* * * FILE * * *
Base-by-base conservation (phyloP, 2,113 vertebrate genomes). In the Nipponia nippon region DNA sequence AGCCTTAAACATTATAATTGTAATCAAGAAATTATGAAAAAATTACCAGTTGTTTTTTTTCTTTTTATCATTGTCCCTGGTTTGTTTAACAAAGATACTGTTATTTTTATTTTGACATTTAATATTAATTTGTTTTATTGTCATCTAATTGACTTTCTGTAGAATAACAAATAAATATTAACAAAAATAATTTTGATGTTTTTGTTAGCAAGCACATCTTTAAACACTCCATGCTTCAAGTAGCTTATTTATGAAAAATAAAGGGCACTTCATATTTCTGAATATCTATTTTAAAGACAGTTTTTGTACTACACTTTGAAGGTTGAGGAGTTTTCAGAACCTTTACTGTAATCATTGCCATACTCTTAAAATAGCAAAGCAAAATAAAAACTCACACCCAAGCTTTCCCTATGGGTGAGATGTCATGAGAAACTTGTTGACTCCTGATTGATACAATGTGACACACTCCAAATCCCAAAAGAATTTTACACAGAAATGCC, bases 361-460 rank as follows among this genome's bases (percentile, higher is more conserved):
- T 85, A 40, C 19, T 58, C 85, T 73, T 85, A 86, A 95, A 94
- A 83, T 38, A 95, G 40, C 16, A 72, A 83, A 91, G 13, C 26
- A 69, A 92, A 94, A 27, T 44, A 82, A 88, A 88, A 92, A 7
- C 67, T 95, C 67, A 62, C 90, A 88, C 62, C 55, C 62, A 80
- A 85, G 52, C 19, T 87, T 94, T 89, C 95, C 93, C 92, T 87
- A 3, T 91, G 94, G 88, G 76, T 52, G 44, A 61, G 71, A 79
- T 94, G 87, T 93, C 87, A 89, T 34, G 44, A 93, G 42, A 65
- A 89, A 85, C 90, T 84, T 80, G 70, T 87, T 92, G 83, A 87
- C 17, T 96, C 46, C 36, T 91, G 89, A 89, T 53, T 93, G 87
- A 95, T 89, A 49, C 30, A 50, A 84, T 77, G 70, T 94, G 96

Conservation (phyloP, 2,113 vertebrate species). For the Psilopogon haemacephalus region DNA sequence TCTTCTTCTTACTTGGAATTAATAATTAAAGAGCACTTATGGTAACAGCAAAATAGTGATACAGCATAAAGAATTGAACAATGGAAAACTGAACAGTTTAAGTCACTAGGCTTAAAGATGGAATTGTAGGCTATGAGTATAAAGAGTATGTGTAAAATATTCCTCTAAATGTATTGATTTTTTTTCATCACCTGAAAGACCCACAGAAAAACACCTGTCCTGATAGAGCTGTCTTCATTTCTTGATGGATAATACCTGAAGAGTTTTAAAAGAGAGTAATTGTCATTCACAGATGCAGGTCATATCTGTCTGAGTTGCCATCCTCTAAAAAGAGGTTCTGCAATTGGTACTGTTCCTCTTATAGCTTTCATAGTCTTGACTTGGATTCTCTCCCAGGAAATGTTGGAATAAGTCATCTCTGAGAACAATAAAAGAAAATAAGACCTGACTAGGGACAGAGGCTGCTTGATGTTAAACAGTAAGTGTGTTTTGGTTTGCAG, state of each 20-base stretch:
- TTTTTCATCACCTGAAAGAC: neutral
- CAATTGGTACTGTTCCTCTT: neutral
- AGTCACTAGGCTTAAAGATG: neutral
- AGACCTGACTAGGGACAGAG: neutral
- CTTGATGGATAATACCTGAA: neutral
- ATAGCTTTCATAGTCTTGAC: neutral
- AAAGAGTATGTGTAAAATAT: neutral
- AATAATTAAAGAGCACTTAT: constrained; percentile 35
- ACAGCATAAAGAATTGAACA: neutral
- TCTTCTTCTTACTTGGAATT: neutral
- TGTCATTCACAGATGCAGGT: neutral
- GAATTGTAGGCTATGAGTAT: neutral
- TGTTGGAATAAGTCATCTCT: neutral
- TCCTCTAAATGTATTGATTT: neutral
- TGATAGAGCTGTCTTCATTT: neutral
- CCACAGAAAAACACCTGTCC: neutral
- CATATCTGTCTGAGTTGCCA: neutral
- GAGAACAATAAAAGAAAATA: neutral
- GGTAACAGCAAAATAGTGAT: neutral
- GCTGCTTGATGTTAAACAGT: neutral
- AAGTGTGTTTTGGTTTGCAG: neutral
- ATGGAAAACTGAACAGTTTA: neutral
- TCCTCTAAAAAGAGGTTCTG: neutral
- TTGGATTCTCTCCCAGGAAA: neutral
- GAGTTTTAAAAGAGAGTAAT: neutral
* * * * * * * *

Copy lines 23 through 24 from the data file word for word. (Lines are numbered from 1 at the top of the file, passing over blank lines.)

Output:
- TGTCATTCACAGATGCAGGT: neutral
- GAATTGTAGGCTATGAGTAT: neutral